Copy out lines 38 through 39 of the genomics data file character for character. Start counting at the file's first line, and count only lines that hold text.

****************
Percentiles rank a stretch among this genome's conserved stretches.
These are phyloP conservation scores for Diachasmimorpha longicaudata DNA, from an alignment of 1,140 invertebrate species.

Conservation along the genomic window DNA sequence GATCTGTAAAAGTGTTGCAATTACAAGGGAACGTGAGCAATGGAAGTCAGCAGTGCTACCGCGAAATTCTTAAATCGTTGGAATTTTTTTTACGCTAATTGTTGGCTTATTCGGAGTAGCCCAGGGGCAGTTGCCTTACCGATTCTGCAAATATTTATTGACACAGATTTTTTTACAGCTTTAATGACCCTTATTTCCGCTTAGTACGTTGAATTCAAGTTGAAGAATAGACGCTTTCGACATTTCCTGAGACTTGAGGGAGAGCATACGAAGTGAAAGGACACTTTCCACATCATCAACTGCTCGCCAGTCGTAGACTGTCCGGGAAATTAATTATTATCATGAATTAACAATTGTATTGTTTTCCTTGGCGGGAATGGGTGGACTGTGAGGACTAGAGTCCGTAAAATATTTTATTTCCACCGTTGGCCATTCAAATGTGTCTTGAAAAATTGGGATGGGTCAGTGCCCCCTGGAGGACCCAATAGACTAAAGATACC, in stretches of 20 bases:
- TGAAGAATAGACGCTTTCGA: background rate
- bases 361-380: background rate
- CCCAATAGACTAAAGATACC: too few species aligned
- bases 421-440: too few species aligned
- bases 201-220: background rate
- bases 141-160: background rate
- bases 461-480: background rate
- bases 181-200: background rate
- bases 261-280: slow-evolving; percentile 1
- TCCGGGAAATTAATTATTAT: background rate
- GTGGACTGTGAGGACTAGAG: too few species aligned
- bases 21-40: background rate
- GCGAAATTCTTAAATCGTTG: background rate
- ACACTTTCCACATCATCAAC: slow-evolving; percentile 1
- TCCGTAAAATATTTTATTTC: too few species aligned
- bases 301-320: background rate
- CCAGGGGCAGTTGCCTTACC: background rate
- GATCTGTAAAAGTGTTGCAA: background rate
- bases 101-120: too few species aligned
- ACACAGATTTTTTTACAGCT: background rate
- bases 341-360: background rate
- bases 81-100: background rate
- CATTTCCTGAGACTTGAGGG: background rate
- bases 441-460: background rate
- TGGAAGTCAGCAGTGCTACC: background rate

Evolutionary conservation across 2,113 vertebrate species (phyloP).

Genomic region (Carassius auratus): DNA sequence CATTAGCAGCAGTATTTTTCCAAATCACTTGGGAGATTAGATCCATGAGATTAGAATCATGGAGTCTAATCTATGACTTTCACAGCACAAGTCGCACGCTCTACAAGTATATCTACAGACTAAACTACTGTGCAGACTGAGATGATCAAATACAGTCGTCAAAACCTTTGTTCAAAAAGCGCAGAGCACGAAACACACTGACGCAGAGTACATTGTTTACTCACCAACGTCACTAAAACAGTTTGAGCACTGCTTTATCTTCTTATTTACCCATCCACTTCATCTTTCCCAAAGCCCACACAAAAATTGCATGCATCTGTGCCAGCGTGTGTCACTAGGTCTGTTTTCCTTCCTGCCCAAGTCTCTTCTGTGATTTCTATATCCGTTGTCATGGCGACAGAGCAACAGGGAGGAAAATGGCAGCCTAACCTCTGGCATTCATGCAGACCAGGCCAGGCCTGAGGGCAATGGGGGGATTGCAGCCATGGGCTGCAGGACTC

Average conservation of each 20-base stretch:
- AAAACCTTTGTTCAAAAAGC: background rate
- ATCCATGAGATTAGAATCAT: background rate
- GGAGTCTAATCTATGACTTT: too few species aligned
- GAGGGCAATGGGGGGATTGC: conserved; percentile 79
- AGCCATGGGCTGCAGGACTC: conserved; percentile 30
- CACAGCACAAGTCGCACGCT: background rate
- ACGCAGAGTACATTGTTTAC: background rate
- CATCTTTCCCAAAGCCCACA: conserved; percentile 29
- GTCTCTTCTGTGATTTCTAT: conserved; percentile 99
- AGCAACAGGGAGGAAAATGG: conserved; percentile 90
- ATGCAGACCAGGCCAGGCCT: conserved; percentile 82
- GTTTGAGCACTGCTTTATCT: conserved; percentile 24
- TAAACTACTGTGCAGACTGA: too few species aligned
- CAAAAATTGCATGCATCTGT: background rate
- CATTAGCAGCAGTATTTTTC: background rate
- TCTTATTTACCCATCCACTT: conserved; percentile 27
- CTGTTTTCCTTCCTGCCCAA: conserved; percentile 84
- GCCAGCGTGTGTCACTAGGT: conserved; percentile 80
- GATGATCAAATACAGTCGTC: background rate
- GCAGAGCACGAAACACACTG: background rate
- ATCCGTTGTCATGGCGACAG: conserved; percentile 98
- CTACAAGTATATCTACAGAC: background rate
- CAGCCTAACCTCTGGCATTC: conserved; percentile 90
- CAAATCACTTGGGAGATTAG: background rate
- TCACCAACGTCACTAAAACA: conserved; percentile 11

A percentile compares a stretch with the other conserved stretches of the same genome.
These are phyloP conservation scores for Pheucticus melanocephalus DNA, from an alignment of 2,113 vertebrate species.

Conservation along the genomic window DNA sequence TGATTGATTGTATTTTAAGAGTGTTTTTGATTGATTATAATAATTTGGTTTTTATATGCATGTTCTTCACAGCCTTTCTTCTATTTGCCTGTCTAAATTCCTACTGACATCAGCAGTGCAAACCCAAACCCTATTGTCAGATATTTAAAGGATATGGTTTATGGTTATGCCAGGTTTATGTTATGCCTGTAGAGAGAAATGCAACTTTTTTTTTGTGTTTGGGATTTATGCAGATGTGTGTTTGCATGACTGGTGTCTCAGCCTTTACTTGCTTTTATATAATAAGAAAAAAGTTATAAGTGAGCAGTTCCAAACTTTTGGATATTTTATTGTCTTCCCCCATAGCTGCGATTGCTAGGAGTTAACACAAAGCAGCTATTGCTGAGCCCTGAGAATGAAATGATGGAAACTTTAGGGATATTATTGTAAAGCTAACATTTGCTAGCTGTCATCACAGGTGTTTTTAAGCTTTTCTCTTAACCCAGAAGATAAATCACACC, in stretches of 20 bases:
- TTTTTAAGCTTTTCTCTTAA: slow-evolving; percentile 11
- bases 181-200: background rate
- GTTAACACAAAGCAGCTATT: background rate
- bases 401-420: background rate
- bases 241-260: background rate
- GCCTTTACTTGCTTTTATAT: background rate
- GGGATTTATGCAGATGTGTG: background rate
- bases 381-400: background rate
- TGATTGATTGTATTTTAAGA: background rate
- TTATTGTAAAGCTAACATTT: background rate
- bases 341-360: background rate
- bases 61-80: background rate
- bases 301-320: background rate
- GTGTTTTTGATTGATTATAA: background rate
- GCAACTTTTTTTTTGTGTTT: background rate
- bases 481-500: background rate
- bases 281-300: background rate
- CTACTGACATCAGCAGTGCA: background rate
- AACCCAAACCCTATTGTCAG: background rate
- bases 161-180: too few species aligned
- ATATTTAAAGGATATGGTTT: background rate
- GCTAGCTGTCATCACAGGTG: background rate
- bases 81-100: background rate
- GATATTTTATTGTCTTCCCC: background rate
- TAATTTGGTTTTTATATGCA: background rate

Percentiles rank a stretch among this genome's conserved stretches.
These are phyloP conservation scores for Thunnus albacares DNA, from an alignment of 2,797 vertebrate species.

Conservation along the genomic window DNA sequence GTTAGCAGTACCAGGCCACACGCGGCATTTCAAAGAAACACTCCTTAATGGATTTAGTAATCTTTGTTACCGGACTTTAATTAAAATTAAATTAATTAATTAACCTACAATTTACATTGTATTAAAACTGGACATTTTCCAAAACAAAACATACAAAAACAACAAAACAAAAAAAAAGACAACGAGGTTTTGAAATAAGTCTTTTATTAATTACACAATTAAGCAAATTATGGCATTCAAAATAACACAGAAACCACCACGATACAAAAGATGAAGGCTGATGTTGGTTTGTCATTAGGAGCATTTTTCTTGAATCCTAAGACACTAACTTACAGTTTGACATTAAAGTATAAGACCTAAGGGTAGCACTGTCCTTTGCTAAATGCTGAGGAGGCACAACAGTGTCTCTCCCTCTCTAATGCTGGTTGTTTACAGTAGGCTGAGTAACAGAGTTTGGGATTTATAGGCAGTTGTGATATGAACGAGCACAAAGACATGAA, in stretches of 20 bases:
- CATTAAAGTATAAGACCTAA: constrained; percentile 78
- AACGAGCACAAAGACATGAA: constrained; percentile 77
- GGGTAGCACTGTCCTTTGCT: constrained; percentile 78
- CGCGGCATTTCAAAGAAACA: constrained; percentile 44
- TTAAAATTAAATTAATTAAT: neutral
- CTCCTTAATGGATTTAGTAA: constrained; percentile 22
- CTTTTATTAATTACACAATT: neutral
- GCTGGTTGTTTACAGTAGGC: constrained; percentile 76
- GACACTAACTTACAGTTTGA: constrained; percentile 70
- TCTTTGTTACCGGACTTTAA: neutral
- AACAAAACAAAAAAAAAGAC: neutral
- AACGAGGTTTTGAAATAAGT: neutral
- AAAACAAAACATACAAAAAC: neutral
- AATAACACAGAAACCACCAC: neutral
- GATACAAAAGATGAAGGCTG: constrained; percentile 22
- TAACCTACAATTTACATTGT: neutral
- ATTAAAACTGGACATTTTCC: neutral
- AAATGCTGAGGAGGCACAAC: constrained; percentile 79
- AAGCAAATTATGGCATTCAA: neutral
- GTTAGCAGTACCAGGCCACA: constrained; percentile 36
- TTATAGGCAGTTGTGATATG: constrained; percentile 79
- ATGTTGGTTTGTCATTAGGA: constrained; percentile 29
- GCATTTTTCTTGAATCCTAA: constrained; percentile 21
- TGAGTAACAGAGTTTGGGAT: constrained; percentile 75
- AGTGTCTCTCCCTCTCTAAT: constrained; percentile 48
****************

- ACGCAGAGTACATTGTTTAC: background rate
- CATCTTTCCCAAAGCCCACA: conserved; percentile 29